Knox, accompanied by his younger brother, William, who was now 19, set off for New York City. They arrived there on November 25 and three days later proceeded north on horseback, following the Hudson River. By 2 p.m. on December 4 the two had come upon Fort George, on the southern end of Lake George.

At daybreak Knox and his brother continued their journey, sailing up the 33-mile-long lake and reaching Ticonderoga in the late afternoon. Knox quickly took stock of the cannons in the fort. While most of the artillery was worn out, some 59 pieces, ranging from very small 4-pounders to large 24-pounders as well as howitzers and mortars, were still serviceable. All told, the guns weighed 119,900 pounds. These would have to be pulled all the way to Boston. On December 6 Knox loaded the weapons onto three boats, took them down Lake Champlain, and then portaged the boats and guns overland to Lake George’s northern end.

On December 9 the cannons were back on the boats. Leaving his brother with the two bigger boats, Knox went ahead in the smallest craft to the southern end of the lake to organize horses, oxen, and sleds. The largest boat, a scow, ran aground, and William was barely able to free it. When he and his crew caught up to Knox, they rested for a few hours before relaunching their boats, only to be met by a fierce wind that made further progress impossible. At dawn they tried again, and Knox at last made Fort George.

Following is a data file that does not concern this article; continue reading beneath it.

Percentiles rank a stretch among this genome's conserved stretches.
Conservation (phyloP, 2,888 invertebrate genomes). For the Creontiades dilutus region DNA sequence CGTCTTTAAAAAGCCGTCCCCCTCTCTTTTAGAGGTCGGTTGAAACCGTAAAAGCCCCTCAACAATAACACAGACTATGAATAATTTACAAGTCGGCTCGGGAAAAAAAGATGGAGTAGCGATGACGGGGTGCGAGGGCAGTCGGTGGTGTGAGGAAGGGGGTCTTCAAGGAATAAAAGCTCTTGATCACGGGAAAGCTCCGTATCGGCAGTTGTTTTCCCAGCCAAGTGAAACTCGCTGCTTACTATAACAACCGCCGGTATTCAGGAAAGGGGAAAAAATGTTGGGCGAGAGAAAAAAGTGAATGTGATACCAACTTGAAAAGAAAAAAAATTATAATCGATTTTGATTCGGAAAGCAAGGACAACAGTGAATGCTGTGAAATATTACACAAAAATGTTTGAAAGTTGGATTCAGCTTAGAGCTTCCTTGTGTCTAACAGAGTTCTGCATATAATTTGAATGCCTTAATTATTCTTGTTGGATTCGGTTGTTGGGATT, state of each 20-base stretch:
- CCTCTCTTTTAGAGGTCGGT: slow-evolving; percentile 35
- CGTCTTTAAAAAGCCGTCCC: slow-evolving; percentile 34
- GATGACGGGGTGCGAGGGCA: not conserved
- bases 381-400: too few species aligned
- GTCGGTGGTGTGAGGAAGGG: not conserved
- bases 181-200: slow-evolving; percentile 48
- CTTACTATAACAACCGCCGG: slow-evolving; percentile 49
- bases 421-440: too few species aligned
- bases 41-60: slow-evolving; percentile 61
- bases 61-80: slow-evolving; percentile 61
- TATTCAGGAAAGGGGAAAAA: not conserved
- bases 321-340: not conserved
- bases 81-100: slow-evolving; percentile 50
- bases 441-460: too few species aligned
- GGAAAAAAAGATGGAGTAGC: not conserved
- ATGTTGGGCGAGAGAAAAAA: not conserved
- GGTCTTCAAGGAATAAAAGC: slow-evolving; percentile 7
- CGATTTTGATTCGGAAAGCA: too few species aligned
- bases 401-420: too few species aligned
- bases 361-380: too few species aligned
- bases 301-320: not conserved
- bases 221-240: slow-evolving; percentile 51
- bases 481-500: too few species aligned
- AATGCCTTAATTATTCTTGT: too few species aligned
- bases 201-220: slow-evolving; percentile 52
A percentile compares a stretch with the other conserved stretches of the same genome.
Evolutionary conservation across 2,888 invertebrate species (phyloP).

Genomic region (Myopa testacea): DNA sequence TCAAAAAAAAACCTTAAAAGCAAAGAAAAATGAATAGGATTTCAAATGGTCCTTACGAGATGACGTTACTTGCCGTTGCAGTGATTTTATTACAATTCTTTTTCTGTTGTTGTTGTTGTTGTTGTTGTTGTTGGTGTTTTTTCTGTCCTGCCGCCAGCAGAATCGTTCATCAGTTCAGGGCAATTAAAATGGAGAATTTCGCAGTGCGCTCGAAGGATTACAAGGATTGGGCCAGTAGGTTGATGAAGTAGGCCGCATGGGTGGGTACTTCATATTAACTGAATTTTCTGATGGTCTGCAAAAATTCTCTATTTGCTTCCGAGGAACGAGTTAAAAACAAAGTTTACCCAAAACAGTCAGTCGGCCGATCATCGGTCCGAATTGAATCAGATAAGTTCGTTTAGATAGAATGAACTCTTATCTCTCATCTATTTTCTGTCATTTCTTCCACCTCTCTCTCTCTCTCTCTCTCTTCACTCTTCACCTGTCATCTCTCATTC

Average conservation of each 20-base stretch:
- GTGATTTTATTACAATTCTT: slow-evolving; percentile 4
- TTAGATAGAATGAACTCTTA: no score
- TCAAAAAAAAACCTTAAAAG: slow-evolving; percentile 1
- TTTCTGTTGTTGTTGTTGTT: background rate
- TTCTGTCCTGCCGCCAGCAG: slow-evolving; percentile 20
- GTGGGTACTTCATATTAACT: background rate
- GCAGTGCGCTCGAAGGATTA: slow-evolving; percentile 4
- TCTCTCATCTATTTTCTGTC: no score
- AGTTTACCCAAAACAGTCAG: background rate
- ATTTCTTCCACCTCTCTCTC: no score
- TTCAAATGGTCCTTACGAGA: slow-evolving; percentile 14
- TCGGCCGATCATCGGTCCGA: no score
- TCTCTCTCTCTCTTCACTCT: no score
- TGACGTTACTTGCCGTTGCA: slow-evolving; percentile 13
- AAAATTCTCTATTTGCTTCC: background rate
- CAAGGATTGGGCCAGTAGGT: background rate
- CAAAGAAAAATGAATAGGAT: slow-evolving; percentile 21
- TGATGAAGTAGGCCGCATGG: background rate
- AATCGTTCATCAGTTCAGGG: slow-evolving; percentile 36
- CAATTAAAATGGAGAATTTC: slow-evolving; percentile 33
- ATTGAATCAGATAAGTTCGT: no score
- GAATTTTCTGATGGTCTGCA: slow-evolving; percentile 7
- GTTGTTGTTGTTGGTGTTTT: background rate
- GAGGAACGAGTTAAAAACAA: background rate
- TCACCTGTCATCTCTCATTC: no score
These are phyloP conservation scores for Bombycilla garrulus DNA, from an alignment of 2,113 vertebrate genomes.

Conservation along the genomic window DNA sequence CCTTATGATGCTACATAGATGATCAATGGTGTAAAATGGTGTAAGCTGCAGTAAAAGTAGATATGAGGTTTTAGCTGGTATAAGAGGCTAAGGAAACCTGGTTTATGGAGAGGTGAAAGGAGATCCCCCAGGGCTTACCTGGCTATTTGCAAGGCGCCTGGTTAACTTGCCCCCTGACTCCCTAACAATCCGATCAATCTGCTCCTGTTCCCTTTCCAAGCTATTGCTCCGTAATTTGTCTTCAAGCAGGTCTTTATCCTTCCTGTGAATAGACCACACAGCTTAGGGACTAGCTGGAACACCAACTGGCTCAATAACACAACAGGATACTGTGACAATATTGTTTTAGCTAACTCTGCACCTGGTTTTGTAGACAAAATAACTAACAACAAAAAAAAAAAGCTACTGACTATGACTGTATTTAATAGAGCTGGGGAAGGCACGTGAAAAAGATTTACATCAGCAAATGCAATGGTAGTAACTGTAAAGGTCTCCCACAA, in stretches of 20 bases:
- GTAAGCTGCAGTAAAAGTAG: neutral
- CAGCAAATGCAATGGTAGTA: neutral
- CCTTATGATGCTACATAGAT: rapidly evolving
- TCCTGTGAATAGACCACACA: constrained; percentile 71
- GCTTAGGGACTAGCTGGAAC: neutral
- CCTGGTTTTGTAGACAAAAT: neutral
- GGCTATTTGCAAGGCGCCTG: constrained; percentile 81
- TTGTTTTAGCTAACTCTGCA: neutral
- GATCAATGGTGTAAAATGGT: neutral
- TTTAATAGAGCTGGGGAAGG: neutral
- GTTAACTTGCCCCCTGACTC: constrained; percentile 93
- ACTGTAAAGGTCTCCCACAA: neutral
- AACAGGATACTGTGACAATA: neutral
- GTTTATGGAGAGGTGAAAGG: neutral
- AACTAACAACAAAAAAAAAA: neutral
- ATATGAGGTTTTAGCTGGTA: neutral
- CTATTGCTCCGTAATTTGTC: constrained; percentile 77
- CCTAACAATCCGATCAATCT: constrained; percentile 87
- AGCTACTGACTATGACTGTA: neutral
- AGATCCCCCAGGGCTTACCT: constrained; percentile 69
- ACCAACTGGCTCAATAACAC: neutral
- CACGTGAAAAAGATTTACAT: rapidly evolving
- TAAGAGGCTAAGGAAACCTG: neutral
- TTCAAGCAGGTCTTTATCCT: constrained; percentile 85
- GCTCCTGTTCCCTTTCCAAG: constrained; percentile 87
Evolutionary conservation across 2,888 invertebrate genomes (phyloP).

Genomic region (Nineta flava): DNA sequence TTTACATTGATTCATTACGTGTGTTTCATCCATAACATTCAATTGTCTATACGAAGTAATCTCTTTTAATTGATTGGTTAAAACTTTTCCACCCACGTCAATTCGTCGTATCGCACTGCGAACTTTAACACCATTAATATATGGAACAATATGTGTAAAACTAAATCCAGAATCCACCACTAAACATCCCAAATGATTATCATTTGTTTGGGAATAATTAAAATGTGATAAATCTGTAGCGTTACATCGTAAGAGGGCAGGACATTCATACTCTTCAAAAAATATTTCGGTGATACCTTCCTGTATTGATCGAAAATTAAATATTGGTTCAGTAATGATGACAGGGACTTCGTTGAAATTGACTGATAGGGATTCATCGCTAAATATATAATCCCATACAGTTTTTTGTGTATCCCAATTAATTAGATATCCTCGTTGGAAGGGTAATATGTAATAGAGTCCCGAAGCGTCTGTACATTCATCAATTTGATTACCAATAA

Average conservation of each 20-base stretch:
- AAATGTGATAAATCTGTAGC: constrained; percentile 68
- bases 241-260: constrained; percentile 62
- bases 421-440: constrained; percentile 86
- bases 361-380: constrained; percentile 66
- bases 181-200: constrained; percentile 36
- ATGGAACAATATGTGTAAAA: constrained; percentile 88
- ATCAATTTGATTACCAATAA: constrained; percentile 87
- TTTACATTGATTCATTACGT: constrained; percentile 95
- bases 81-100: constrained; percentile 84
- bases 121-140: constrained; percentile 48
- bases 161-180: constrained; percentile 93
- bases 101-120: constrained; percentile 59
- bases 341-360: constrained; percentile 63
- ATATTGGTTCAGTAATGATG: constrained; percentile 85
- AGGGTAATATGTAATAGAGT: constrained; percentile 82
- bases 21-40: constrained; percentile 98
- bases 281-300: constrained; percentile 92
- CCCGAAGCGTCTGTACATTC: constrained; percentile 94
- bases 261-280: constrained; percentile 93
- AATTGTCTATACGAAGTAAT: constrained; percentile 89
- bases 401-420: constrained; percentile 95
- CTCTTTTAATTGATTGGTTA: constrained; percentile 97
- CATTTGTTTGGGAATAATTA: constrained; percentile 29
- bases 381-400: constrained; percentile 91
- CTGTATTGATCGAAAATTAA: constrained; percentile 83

Knox had his guns placed on sleds, with the heaviest pieces in front. But the scow, with William in it, had not yet arrived. Word reached Knox that the scow, which was carrying the bulk of the expedition’s cannons, had sunk. For Knox, this was a catastrophic loss. He also presumed his brother to be dead. Then a letter came from William, informing him that while the scow indeed had sunk, it had gone down so close to shore that the water had not overtopped the vessel’s gunwales. The scow was refloated and joined up with Knox at Fort George two days later.